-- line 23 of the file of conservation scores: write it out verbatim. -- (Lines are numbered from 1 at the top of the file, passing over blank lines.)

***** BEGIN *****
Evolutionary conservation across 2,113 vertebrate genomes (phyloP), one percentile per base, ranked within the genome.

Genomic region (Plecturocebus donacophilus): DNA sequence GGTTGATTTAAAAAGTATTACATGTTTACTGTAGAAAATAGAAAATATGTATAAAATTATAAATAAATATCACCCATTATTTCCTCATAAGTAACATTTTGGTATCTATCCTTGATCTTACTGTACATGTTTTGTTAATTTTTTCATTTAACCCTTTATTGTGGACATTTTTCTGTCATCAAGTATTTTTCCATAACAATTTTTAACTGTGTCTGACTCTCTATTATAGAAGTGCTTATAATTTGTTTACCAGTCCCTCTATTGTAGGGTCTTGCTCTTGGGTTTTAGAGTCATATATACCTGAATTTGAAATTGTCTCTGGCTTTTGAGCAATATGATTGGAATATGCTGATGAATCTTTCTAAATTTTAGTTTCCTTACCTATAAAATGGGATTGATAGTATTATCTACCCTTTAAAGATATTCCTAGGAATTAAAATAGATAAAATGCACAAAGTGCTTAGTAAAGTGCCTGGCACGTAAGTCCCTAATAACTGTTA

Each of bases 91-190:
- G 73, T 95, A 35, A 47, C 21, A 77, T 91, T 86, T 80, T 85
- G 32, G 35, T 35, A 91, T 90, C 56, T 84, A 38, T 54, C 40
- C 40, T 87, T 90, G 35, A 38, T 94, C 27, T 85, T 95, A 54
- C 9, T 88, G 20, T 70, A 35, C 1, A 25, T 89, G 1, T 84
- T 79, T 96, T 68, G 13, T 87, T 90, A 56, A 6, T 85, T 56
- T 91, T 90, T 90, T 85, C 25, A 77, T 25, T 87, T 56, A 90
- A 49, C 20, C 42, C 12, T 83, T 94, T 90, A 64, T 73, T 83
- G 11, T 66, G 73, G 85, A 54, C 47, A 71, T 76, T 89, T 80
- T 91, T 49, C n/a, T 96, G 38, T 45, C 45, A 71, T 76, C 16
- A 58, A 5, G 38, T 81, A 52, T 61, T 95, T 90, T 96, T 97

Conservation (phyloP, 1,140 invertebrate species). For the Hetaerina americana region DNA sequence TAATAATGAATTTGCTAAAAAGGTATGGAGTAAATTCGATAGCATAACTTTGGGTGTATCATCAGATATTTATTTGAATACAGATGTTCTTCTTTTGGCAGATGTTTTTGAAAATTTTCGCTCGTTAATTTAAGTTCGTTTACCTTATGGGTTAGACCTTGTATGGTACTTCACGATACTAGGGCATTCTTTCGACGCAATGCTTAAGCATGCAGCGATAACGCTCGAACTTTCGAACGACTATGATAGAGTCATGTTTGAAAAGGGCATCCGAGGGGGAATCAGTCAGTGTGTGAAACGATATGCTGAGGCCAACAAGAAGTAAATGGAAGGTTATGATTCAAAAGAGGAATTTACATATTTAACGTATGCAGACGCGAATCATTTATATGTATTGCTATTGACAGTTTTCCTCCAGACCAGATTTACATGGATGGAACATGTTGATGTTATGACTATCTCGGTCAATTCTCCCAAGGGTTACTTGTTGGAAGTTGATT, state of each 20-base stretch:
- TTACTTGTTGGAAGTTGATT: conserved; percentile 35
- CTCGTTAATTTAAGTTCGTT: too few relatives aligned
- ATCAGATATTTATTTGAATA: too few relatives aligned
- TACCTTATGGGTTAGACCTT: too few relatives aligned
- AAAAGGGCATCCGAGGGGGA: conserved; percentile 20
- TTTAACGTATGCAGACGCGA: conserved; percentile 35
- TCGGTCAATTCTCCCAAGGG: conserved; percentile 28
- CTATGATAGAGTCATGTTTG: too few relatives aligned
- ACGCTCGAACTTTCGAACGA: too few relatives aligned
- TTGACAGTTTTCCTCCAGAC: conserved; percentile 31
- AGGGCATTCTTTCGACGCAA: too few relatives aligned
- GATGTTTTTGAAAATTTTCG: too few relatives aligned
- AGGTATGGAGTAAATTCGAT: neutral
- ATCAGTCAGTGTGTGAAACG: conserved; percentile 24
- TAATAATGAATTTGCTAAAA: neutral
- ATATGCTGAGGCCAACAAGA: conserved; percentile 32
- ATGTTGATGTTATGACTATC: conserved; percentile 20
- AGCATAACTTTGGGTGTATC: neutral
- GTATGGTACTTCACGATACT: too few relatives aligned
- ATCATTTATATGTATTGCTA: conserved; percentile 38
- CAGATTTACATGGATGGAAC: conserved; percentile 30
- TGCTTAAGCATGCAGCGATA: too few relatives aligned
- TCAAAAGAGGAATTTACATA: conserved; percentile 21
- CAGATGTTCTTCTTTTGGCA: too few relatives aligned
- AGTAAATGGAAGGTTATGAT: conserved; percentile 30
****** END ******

- ACGCTCGAACTTTCGAACGA: too few relatives aligned